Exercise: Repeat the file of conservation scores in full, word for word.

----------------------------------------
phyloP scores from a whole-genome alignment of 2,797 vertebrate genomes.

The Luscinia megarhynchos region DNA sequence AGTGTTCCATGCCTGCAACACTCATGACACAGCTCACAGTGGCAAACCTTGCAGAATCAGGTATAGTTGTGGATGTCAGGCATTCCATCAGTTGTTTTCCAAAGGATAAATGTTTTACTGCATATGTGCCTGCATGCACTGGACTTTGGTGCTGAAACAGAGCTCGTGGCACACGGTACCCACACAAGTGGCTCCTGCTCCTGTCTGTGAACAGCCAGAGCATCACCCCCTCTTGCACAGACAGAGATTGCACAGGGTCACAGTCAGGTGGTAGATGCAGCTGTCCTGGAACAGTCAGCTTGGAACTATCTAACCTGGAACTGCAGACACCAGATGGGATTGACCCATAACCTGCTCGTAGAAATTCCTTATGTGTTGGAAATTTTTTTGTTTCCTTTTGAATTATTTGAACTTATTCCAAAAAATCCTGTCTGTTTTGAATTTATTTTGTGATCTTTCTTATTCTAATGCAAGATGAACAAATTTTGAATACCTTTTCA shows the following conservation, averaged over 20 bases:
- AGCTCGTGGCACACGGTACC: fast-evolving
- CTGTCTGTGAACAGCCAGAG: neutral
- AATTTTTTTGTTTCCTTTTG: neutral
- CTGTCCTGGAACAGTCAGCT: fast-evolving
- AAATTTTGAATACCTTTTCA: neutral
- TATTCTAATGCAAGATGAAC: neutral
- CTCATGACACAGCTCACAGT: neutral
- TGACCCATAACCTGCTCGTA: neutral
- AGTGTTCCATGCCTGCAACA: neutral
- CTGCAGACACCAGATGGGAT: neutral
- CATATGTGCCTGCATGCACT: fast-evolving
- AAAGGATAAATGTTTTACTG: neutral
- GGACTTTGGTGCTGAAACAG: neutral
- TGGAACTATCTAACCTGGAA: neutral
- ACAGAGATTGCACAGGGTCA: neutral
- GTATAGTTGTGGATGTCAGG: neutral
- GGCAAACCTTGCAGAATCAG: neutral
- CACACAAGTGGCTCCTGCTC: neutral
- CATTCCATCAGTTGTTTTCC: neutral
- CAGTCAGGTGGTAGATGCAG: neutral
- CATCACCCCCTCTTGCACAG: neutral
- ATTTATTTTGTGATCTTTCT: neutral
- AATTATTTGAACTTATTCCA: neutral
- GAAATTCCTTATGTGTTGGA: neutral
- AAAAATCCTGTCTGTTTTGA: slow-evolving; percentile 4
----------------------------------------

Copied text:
phyloP scores from a whole-genome alignment of 2,797 vertebrate genomes.

The Luscinia megarhynchos region DNA sequence AGTGTTCCATGCCTGCAACACTCATGACACAGCTCACAGTGGCAAACCTTGCAGAATCAGGTATAGTTGTGGATGTCAGGCATTCCATCAGTTGTTTTCCAAAGGATAAATGTTTTACTGCATATGTGCCTGCATGCACTGGACTTTGGTGCTGAAACAGAGCTCGTGGCACACGGTACCCACACAAGTGGCTCCTGCTCCTGTCTGTGAACAGCCAGAGCATCACCCCCTCTTGCACAGACAGAGATTGCACAGGGTCACAGTCAGGTGGTAGATGCAGCTGTCCTGGAACAGTCAGCTTGGAACTATCTAACCTGGAACTGCAGACACCAGATGGGATTGACCCATAACCTGCTCGTAGAAATTCCTTATGTGTTGGAAATTTTTTTGTTTCCTTTTGAATTATTTGAACTTATTCCAAAAAATCCTGTCTGTTTTGAATTTATTTTGTGATCTTTCTTATTCTAATGCAAGATGAACAAATTTTGAATACCTTTTCA shows the following conservation, averaged over 20 bases:
- AGCTCGTGGCACACGGTACC: fast-evolving
- CTGTCTGTGAACAGCCAGAG: neutral
- AATTTTTTTGTTTCCTTTTG: neutral
- CTGTCCTGGAACAGTCAGCT: fast-evolving
- AAATTTTGAATACCTTTTCA: neutral
- TATTCTAATGCAAGATGAAC: neutral
- CTCATGACACAGCTCACAGT: neutral
- TGACCCATAACCTGCTCGTA: neutral
- AGTGTTCCATGCCTGCAACA: neutral
- CTGCAGACACCAGATGGGAT: neutral
- CATATGTGCCTGCATGCACT: fast-evolving
- AAAGGATAAATGTTTTACTG: neutral
- GGACTTTGGTGCTGAAACAG: neutral
- TGGAACTATCTAACCTGGAA: neutral
- ACAGAGATTGCACAGGGTCA: neutral
- GTATAGTTGTGGATGTCAGG: neutral
- GGCAAACCTTGCAGAATCAG: neutral
- CACACAAGTGGCTCCTGCTC: neutral
- CATTCCATCAGTTGTTTTCC: neutral
- CAGTCAGGTGGTAGATGCAG: neutral
- CATCACCCCCTCTTGCACAG: neutral
- ATTTATTTTGTGATCTTTCT: neutral
- AATTATTTGAACTTATTCCA: neutral
- GAAATTCCTTATGTGTTGGA: neutral
- AAAAATCCTGTCTGTTTTGA: slow-evolving; percentile 4